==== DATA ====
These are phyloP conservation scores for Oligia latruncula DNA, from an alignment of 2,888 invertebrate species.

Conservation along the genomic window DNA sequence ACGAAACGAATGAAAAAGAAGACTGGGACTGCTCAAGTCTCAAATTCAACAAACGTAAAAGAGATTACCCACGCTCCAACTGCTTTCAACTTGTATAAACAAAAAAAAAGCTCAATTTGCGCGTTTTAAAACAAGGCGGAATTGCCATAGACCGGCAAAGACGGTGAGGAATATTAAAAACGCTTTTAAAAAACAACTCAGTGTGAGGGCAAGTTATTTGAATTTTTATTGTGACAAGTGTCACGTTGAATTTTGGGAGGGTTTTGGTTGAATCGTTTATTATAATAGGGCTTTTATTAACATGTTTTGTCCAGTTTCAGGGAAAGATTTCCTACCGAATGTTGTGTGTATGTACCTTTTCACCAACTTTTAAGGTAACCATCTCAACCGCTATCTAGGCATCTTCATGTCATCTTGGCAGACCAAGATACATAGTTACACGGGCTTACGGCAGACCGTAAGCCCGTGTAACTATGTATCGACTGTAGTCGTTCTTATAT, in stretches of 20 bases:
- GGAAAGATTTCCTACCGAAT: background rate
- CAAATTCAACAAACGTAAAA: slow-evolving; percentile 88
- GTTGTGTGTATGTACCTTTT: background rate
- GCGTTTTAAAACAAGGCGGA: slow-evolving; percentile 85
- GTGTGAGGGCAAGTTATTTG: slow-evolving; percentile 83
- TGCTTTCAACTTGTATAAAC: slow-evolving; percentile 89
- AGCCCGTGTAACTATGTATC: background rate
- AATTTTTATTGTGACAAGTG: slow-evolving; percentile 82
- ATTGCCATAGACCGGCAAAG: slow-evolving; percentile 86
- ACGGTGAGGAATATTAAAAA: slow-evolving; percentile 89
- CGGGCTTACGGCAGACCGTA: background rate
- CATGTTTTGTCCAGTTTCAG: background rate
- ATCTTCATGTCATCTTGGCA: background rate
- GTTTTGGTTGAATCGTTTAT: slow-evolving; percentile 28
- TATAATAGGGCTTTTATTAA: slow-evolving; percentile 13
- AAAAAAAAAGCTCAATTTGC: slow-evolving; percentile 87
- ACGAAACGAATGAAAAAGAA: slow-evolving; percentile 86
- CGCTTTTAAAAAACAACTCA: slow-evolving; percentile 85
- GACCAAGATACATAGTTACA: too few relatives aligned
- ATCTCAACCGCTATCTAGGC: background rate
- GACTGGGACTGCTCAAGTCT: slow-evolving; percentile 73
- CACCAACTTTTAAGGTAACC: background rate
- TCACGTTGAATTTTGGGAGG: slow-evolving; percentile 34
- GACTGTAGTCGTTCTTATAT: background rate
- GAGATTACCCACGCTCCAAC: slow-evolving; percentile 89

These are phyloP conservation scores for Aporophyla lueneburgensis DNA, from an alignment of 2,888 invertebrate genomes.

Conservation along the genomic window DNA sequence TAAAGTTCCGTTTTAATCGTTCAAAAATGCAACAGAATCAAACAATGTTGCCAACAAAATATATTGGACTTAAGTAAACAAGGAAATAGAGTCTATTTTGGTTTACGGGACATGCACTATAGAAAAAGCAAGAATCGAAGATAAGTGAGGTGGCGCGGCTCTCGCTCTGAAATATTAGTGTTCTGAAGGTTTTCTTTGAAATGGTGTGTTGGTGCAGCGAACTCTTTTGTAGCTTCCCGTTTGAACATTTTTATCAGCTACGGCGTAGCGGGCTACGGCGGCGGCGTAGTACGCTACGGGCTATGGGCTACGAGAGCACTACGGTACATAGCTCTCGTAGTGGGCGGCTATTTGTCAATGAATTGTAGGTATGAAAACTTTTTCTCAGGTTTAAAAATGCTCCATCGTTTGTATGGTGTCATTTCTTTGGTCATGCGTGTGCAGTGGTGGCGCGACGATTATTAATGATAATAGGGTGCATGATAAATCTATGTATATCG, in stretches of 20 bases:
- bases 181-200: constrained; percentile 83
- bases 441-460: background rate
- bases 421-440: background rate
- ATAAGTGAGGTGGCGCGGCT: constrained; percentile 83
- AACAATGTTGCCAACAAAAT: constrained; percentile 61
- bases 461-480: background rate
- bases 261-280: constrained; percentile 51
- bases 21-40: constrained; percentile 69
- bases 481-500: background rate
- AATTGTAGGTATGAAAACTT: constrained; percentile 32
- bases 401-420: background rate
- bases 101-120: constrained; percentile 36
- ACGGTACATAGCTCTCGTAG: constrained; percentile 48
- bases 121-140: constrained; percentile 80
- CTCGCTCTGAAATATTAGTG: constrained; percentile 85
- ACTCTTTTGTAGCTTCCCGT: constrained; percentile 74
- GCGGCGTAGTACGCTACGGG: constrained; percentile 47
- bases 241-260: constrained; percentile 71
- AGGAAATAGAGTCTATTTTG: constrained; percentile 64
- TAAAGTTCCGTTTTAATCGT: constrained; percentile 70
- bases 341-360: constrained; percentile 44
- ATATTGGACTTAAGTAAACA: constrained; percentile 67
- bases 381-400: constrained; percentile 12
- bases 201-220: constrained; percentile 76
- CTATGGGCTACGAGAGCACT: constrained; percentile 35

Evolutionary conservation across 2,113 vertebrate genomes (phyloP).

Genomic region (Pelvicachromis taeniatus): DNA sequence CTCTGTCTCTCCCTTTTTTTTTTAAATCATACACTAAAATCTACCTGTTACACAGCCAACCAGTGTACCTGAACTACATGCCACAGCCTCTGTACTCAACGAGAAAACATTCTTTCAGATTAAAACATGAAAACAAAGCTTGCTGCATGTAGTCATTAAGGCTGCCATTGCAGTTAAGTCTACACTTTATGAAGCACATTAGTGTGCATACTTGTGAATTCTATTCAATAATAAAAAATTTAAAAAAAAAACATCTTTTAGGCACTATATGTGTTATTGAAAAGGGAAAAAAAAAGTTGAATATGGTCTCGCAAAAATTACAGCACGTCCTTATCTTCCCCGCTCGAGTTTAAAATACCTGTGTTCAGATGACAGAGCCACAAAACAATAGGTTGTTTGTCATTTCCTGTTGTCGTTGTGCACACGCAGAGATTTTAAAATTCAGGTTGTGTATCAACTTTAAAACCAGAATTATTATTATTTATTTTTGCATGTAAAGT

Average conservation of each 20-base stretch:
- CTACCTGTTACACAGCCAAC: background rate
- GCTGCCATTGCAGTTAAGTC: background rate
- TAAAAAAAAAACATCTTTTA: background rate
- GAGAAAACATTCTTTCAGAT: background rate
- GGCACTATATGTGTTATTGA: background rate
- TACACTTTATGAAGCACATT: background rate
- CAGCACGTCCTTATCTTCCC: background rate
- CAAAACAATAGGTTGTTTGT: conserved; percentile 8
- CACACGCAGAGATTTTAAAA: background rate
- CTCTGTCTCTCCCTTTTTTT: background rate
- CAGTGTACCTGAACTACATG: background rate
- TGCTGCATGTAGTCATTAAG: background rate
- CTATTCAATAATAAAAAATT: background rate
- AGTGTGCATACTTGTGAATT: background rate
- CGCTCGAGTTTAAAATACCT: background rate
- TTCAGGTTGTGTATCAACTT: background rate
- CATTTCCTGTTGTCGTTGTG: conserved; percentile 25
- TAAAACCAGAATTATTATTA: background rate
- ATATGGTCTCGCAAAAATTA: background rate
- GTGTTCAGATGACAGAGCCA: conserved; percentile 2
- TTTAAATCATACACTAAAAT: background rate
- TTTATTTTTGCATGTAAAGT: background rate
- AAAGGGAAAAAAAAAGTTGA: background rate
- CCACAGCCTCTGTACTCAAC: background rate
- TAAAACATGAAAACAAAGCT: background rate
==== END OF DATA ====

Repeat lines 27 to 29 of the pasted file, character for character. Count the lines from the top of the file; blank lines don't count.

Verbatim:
- GAGATTACCCACGCTCCAAC: slow-evolving; percentile 89

These are phyloP conservation scores for Aporophyla lueneburgensis DNA, from an alignment of 2,888 invertebrate genomes.

Conservation along the genomic window DNA sequence TAAAGTTCCGTTTTAATCGTTCAAAAATGCAACAGAATCAAACAATGTTGCCAACAAAATATATTGGACTTAAGTAAACAAGGAAATAGAGTCTATTTTGGTTTACGGGACATGCACTATAGAAAAAGCAAGAATCGAAGATAAGTGAGGTGGCGCGGCTCTCGCTCTGAAATATTAGTGTTCTGAAGGTTTTCTTTGAAATGGTGTGTTGGTGCAGCGAACTCTTTTGTAGCTTCCCGTTTGAACATTTTTATCAGCTACGGCGTAGCGGGCTACGGCGGCGGCGTAGTACGCTACGGGCTATGGGCTACGAGAGCACTACGGTACATAGCTCTCGTAGTGGGCGGCTATTTGTCAATGAATTGTAGGTATGAAAACTTTTTCTCAGGTTTAAAAATGCTCCATCGTTTGTATGGTGTCATTTCTTTGGTCATGCGTGTGCAGTGGTGGCGCGACGATTATTAATGATAATAGGGTGCATGATAAATCTATGTATATCG, in stretches of 20 bases: